Nepal must not fall prey to donation scams

Survivors wait as a relief helicopter lands at their remote mountain village of Gumda, near the epicenter of last month’s massive earthquake in the Gorkha District of Nepal. AP

The catastrophic earthquake of 7.9 magnitude and the powerful aftershocks that hit Nepal last Saturday and Sunday took the lives of more than 6,000 people — and the death toll continues to rise. The devastation that affected a quarter of the Himalayan nation’s population has caused unprecedented loss of life, physical property and heritage sites.

Since the disaster, foreign governments and international aid agencies have been scrambling to help those in distress. The suffering has drawn the attention of the whole world and the results can be witnessed in that the only airport connecting the country with the rest of the world is now congested with relief materials and rescue aircraft.

Foreign aid has been trickling in to Nepal in a largely instinctive manner. The total commitment of foreign aid has already crossed US$50 million (1.6 billion baht). Aid has been flown in from all over the world. The United Nations has allocated US$15 million from its emergency fund, and the Asian Development Bank also announced an initial release of US$3 million. In addition, the US government has announced US$9 million, making a total of US$10 million including US Aid. Among other donor nations are the United Kingdom with US$7.6 million, Australia with US$3.9 million, China with US$3.3 million, Thailand with US$3.13 million (excluding the contributions from the Thai Royal Family), the European Union with US$3 million and Bhutan with $1 million.

Furthermore, spontaneous fundraising events and organisations willing to support the ailing nation have emerged around the world. Thailand is no exception. Fundraising campaigns have swept the entire Thai nation. The initiatives range from individuals to organisational campaigns. Almost all the leading media outlets as well as humanitarian organisations have set up relief funds and have appealed to the general public to contribute.

Undoubtedly the intentions of the majority of relief agencies, governments and kind donors are good. Nonetheless, the presence of criminals trying to take advantage of the anguish cannot be denied. In a scenario like this, the philanthropist has a very crucial role to play to ensure the effectiveness of funds through a proper channel.

It is the donor’s responsibility to make sure that hard-earned money does not fall into scoundrels’ hands. One way to avoid the criminal element is to contribute to trusted relief funds like the funds set up by government or international humanitarian agencies like Thai Unicef.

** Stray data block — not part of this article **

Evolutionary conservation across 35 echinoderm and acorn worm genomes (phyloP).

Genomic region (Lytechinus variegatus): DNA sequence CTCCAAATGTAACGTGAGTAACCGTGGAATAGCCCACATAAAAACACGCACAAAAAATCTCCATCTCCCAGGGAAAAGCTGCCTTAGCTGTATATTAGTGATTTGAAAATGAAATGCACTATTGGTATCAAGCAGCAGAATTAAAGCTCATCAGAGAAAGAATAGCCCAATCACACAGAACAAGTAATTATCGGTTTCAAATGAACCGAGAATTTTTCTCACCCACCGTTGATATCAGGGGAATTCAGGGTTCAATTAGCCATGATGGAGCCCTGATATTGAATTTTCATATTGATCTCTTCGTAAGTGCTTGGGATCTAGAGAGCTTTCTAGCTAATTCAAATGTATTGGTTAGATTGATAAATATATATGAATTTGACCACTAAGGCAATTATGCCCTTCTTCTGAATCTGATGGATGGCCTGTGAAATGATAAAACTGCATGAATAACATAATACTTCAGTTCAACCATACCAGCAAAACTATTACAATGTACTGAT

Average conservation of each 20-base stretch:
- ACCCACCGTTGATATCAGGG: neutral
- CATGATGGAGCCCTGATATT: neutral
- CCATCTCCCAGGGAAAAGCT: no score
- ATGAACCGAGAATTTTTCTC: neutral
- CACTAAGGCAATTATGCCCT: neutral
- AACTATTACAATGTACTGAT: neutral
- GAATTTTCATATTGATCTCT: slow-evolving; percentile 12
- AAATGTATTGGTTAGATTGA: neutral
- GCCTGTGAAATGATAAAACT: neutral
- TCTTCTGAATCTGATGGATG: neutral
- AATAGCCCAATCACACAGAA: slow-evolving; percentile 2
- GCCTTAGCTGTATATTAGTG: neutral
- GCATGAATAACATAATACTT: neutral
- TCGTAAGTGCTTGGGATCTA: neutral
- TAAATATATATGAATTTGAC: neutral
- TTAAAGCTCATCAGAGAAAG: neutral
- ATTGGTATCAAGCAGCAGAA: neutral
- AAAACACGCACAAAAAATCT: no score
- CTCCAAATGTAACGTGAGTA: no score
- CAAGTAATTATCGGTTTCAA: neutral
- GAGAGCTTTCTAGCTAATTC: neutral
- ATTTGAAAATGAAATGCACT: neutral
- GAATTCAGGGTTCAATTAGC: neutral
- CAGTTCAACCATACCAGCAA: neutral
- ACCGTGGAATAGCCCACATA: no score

We have witnessed several online donation drives going viral on the internet over the last week including scams. One piece of caution in bequeathing to these organisations is to ensure that they are registered charities and that the donations they receive are tax exempted. Otherwise, not every baht of your contribution might reach the people that need it.

It needs to be understood that the real job of the donors starts when they make the decision to donate part of their income to support those in need. Deciding to donate means portraying love for the cause. If the donor’s love for the cause is genuine, it should go beyond the donation itself and the donor should check whether or not the donation is reaching the hands of the destitute.

I have no intention of discouraging the kind-hearted donor. Nonetheless, in a humanitarian disaster of this magnitude, donors must be mindful of the fact that contributions might not reach the rightful beneficiaries.

These concerns are founded on past experience from the Caribbean nation of Haiti. In 2010, a magnitude 7.0 earthquake struck the country, causing the deaths of an estimated 230,000 people. In the aftermath, multilateral and bilateral agencies poured in billions of dollars in relief and recovery efforts to alleviate the pain of the country. Five years down the line, some 85,000 people still reside in awful conditions in crude displacement camps leaving major questions about how the aid money was channeled and utilised.

In a quest to answer this question, American author Jonathan M Katz in his book The Big Truck That Went By; How the World Came to Save Haiti and Left Behind a Disaster implicates mismatched and mismanaged interests among a complex array of stakeholders: foreign governments, non-governmental organisations (NGOs), business groups and public personas. He blames the vested interests of each actor as contributing to the ineffectiveness of aid and blames them for the stalled aid delivery.

Crucially for Thai donors, Katz also sees a problem in the “noble and narrow mandate” of the private donations which were larger than the foreign aid. The private donations stressed humanitarian aid but not development assistance, causing projects to repair infrastructure and restore normality to become victims of what Katz calls “diminishing returns”.

It is the nature of the news and of social media to quickly flitter from one story to the next. Therefore, private donors, foreign governments, aid agencies, NGOs and business groups need to be mindful of what we have learnt from Haiti and undertake not to repeat this failure of commitment anywhere in the world.

Nepal is in dire need of resources to restore normal modes of human existence. The Nepalese government and the country will not be able to bear the cost of recovery alone. This beautiful Himalayan kingdom does not just need short-term support but requires a long-term partnership to heal the lives and restore the physical property – chiefly the 600,000 homes of the poor as well as the lost cultural heritage such as ancient temples.